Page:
Climate Expert on Carbon Capture and Storage
'It Is Irresponsible to Rule Out this Possibility too Soon'
In a SPIEGEL interview, Ottmar Edenhofer, the 47-year-old co-chair of a working group of the Intergovernmental Panel on Climate Change and deputy director of the Potsdam Institute for Climate Impact Research, discusses the advantages of carbon capture and storage in the fight to reduce greenhouse gas emissions.
SPIEGEL: Energy companies want to dispose of greenhouse gases like CO2 underground. But Angela Merkel's grand coalition government of the conservative Christian Democratic Union and the center-left Social Democrats has been unable to agree on legislation for the so-called carbon capture and storage technology. Environmentalists are celebrating this as a success. Are they right?
Edenhofer: It is not a triumph. It is a disaster for the climate. Without the possibility of capturing CO2 from coal power plants and storing it underground, global climate protection is hardly possible.
Edenhofer: In China, India, Russia and the United States, especially, coal remains the cheapest and most preferred fuel. More than 11 trillion tons of carbon are embedded in the earth. But of that, we can only allow 0.3 trillion tons to wind up in the atmosphere between now and 2100 -- otherwise climate change will no longer be controllable. The nations that rely on coal will only participate in a United Nations climate change agreement if they can assume that they can, at least partially, continue to use coal and dispose of the CO2 it generates. It would be irresponsible to rule out this possibility too soon in Germany.
SPIEGEL: Why is Germany's role so important?
Edenhofer: We like to act as if we are a green role model. But the threat that we will abandon the storage technology undermines our credibility and diminishes our export opportunities.
SPIEGEL: Members of the conservative Christian Democratic Union like Schleswig-Holstein Governor Peter Harry Carstensen argue that it is it is impossible to convince residents quickly enough that underground storage should be permitted.
Edenhofer: Well, they first have to make a serious effort, which hasn't happened. You have to speak openly about the risks with the people. At the same time, you have to put across the fact that the unanswered questions will be addressed through research.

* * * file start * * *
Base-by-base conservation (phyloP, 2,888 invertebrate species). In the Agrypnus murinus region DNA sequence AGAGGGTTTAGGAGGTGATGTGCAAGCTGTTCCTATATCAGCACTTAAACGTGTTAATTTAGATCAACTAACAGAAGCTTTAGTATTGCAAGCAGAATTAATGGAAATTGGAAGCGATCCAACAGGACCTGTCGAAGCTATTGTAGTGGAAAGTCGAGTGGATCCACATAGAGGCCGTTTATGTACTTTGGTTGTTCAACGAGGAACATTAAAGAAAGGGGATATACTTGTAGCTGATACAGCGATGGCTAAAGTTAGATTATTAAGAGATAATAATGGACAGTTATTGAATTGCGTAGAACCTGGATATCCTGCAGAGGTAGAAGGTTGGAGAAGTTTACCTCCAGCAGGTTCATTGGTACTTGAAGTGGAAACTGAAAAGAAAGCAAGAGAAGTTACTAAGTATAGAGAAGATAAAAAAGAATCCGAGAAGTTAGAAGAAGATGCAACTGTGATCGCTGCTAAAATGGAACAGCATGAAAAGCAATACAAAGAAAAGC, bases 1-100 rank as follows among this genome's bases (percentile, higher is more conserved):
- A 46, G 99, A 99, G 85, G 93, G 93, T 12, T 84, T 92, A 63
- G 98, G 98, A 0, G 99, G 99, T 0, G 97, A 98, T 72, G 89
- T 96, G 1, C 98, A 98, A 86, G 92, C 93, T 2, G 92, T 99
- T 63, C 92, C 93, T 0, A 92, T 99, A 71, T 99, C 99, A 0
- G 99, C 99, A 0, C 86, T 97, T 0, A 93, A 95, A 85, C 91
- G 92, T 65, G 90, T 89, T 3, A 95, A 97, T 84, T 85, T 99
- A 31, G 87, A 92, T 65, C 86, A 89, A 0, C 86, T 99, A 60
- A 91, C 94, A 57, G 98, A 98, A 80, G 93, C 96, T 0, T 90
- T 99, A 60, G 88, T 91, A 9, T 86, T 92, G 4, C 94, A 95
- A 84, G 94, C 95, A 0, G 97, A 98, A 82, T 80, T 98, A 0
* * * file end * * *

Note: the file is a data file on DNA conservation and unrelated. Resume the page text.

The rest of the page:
SPIEGEL: Does carbon sequestration present a danger to residents?
Edenhofer: Experiences so far with the storage of natural gas have been positive. It is highly probable that the stored CO2 will remain in the ground for thousands of years. Escaped gas would immediately mix with oxygen and become harmless.
SPIEGEL: Can you understand people's concern about it?
Edenhofer: Yes, but people's understanding increases when the processes are transparent and when it is explained who is responsible for the risks. But the attitude of "thinking locally and acting locally" isn't very helpful.
SPIEGEL: Environmentalists claim that CO2 storage will hinder investments in clean energies.
Edenhofer: In that respect, an artificial contradiction is being created. But we must expand renewable energies and research CO2 storage. The time pressure is immense.
SPIEGEL: Shouldn't our goal be to take care of all of our needs with green energy?
Edenhofer: Yes, but no one is able to say when we will achieve this goal. It is possible that, by 2020, 40 percent of our energy will come from green sources. But the CO2 that continues to be generated must be put underground. Otherwise we will not reach our climate targets.
SPIEGEL: Has Chancellor Merkel failed?
Edenhofer: She wants the storage technology. But it would also be good if she were to get as involved in the national climate debate as she has in the international one.